The principal difference between the two distinct styles was the Scottish passing game. The English style had evolved from folk football, and a version had been adopted by English public schools as a variant of rugby. The English style was heavily influenced by the oval ball game and used a kick and rush approach, or one player charging forward with the ball at his feet surrounded by eight forwards.

At the same time, clubs in the North of England had recognised the superiority of the Scottish game. They had begun luring the best players with offers of ‘filthy lucre’ and other incentives. Northern clubs were ambitious and business-like and adhered to the economic laws of supply and demand.  But the pursuit of silverware and money appalled the amateurs in the South, who believed the game should be played for pleasure, not profit.  But they, too, were desperate to adopt the Scottish style.

The amalgamation of the Scottish and English styles is a critical moment in the evolution of football.  If the English F.A. had decided not to address the problem, the game might have taken a completely different course?

The Corinthians

The English F.A. were well aware that Northern clubs were importing Scottish players. When Blackburn Rovers, with four Scots in the team, reached the final of the F.A. Cup in 1882, the writing was on the wall.  For the first time, the F.A.’s crown jewel was in danger of disappearing up North, but that year, Old Etonians managed to preserve the F.A.’s dignity by winning one-nil. However, the following year, Blackburn Olympic took the Cup back to Lancashire. The F.A. faced a dilemma, not only with the international team but at club level too.

For years the backbone of the Scottish team had been drawn from one club, Queen’s Park, and many people thought this gave the Scots an advantage.  In contrast, the English squad consisted of players from various clubs, and their only opportunity to play together was in international fixtures.  The F.A. decided the solution was to build an English team in the Queen’s Park mould. The plan was to take the best English amateurs and play regular competitive games throughout the season against high-quality opposition.  This, it was hoped, would develop a better team understanding between the players.  They would learn from each other and become familiar with each other’s strengths and weaknesses.  Ultimately, if successful, this team could provide the backbone to the English international squad.  The plan was approved, and the Corinthian Football Club came into existence.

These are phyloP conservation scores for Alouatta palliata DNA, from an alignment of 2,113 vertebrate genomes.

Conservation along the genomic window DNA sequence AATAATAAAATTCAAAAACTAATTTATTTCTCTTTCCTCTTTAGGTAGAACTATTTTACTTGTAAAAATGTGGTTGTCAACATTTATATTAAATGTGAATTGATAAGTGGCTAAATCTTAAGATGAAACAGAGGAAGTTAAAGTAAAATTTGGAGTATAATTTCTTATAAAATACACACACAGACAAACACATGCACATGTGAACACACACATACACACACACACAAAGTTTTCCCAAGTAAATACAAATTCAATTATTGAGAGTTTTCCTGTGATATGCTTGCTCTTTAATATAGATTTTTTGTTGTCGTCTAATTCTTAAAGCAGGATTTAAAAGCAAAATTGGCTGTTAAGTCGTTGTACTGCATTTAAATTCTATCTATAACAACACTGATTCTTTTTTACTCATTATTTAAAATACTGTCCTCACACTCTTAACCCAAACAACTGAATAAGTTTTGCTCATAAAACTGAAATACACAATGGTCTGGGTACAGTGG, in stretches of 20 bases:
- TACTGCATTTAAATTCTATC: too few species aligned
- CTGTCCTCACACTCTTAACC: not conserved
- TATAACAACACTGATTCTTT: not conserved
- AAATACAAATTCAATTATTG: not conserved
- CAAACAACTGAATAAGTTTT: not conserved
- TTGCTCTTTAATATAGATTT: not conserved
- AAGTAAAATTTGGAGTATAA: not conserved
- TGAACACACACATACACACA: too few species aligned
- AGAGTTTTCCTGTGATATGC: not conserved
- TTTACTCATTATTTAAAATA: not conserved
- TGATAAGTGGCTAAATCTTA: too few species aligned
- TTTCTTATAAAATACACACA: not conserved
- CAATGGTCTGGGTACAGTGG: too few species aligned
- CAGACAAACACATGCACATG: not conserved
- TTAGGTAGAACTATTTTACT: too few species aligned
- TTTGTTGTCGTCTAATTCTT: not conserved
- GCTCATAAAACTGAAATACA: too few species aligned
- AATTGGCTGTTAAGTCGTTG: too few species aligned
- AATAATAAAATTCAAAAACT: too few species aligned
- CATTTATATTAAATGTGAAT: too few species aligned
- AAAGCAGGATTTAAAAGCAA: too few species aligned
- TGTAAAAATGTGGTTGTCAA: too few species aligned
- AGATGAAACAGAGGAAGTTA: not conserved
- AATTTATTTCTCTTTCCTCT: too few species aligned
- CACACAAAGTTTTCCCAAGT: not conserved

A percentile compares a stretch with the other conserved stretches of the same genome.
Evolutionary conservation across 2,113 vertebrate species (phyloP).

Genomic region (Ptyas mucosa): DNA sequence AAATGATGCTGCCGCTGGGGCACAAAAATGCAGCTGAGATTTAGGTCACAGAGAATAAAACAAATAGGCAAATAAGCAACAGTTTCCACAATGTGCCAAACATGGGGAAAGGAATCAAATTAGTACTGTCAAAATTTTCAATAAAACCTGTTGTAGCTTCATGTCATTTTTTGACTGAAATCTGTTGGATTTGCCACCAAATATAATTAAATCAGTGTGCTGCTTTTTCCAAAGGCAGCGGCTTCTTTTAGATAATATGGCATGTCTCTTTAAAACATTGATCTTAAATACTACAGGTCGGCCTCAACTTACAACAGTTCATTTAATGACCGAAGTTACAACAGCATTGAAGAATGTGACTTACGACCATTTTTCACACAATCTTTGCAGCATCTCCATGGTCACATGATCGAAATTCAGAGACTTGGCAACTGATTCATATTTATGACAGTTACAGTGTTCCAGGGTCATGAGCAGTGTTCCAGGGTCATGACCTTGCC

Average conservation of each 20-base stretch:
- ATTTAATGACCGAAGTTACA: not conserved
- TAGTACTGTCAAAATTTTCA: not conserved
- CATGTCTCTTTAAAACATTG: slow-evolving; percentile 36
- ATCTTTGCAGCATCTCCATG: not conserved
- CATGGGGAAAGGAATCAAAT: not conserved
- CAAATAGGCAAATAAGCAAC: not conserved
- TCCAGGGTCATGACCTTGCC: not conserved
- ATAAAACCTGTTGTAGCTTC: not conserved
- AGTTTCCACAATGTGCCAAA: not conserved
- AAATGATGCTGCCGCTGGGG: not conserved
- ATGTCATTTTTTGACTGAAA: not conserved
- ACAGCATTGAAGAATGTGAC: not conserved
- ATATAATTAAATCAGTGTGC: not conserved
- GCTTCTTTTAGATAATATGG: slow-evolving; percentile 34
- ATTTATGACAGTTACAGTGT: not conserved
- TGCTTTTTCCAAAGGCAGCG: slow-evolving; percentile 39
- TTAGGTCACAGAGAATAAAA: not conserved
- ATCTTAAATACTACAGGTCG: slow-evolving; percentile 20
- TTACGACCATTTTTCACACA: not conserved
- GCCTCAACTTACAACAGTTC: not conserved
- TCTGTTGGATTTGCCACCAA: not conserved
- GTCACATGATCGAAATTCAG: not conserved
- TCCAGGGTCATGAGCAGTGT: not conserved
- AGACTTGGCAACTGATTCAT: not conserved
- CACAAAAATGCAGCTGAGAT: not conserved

Meanwhile, in 1882, soon after England’s most recent defeat at the hands of the Scots at Hampden, and to Glasgow’s surprise, Andrew Watson moved to London.  He was soon playing for the best English amateur clubs in the South. But unfortunately, Watson’s young wife Jessie became ill and died.  She was just 22 years old. Watson’s football career was put on hold, and Corinthians played their first game without him.

The Corinthian project took a while to get going, but their star began to rise when Nicholas Lane ‘Pa’ Jackson took over the team’s management. He arranged regular fixtures against the top sides from the North of England, and Corinthians recorded some memorable victories. In 1884, Watson and the Corinthians defeated the indomitable F.A. Cup holders Blackburn Rovers by an astounding eight goals to one. The result was received with incredulity, but it announced the arrival of the Corinthians.

A year later, they scored another unprecedented success in defeating the ‘invincible’ Preston North End, by three goals to two. Over the following decades, the Corinthians beat many famous professional teams, such as the 11-3 defeat of Manchester United in 1904, which remains their worst ever loss, and the 10-3 defeat of F.A. Cup holders Bury, in the same year.

The Corinthians owe their existence to the defeats England suffered at the hands of Watson’s Scotland, and after he joined them and had shared his knowledge, they developed their own ‘Corinthian style’.  The national team began to see more and more Corinthians, and twice, they provided the entire English team! Corinthians eventually supplied more players to the national team than any other club

Perhaps more importantly, the Corinthians toured the world, demonstrating the game, sharing their knowledge, and introducing the sport to countries that became footballing superpowers in the modern era. As they travelled the globe, their style was copied, and they inspired the foundation of national football associations, local clubs and cup competitions.  They have been described as ‘football missionaries’ and could have had no idea that the seeds they were sowing would not only germinate but flourish. In 1910, a visit to Brazil prompted the foundation of S.C. Corinthians Paulista, who, many decades later, became World Club Cup champions.